In his commentary on Romans, J. D. G. Dunn comments that “the use of prepositions like [these three] when speaking of God and the cosmos . . . was widespread in the ancient world and typically Stoic” (Romans 9-16 [WBC 38B; Dallas: Word, 1988], 701). But apart from the three Pauline texts (Rom 11:36; 1 Cor 8:6; Col 1:16-17), he lists only six others, in none of which is there another instance of all three prepositions occurring together. Elsewhere. Dunn has further suggested that one of the texts (Philo, Cher. 125-127) serves as an illustration of one who has niade “a similar division in the ‘by, from, and through’ formulation, between the originating role of God . . . and the instrumental role of the Logos” (Theology of Paul, 209). This is true, but Philo’s concerns and language differ from Paul’s. Apparently picking up Aristotelian usage (see the note by Colson and Whitaker. LCL, vol. 2, pp. 486-87), Philo’s prepositions are ὑφ᾽ οὗ (by which), ἐξ οὗ (from which), 8i’ ov (through which), 8i’ 6 (for which), three of which apply to God, while the Logos is involved only in the third (“through whom”). Thus, although there are conceptual similarities, in fact the combination of prepositions found here (and Rom 11:36; Col 1:16-17) is apparently unique to Paul in antiquity.

Pauline Christology: An Exegetical-Theological Study (Page 92).

This doesn’t truly entail Paul didn’t have the same idea in mind that Philo had, but it cast doubt as no linguistic parallels can be made. In fact, they diverge from each other on their usages. Stoics used the same phrases but hardly is it apparent that Pauline cosmology reflects a pantheistic or platonic cosmology.

The passage should be understood since Christ is the creator of the world, he is also the universal Lord(Yahweh). His Lordship touches over everything he has created. This is parallel to the same thing as the Father being the unique Elohim(God) of this world because he created it. This theme is found commonly in Biblical polemics against ANE deities. As one author wrote on the topic:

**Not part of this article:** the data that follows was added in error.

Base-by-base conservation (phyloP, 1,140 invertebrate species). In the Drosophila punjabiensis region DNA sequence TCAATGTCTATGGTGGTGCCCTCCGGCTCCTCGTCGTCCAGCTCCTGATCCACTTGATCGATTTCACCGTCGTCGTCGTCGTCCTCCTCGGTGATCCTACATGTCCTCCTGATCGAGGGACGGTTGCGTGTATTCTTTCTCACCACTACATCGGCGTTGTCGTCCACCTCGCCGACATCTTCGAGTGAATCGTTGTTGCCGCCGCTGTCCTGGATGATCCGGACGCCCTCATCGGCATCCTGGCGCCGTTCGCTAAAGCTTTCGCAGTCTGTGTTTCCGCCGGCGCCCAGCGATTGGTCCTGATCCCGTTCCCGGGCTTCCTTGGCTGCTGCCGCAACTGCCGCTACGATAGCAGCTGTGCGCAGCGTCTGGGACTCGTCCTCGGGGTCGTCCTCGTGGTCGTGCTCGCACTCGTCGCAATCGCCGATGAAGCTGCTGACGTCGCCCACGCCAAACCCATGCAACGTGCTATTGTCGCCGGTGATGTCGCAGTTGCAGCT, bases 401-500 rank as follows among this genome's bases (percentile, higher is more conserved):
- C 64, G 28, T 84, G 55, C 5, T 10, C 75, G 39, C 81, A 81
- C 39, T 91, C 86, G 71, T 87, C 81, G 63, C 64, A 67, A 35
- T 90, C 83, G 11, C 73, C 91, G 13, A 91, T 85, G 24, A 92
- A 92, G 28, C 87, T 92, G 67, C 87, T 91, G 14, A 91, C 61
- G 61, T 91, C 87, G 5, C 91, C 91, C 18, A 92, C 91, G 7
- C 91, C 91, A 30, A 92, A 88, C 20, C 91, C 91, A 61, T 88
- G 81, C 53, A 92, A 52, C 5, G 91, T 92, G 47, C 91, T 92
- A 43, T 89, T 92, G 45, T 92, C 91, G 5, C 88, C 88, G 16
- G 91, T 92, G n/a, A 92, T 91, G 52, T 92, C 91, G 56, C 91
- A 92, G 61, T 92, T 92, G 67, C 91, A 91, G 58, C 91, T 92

Richard Bauckham has proposed that the uniqueness of God can be found in his unique role of creator and ruler of all. A closer look suggests that the sovereignty of God is based on his role at creation. God rules above all because he created all. Now, 1Cor 8:6b has identified Jesus as the ruler of all (via εἷς κύριος) and as the creator of all (via δι᾽ οὗ τὰ πάντα). The participation of Jesus at creation is the basis for his universal lordship.

The same author notes that the passage creates many dissimilarities between Christ and wisdom. The logos wasn’t a personal creator of the world:

First, Wisdom is conceived as the means of creation whereas Christ is a unique personal creator. Second, Wisdom is the personification of a divine action or attribute while Christ is conceived as a divine unique person. Thus, if Wisdom is just a personification of a God’s attributes, the identification of Jesus with Wisdom is actually an identification of Jesus with God himself. Third, Wisdom is never associated with YHWH-Kyrios name, but Jesus is.

Furthermore, Steve Hays also shared his thoughts on the topic of Wisdom Christology connections with Christ(in another place but the same content is applicable here):

The personification of wisdom occurs in a conspicuously allegorical context (e.g. Prov 8), whereas the prologue belongs to a different genre–historical narrative.

When personified, wisdom is feminine. Lady Wisdom or God’s daughter. That’s incongruous for a male figure.

Scholars who take this approach quickly shift from the unmistakable Genesis background to a speculative Wisdom background. The postulated Wisdom Christology then bears the primary weight of interpretation. That becomes an exercise in misdirection. I agree with scholars like Ridderbos and Bauckham that a Wisdom paradigm is the wrong frame of reference.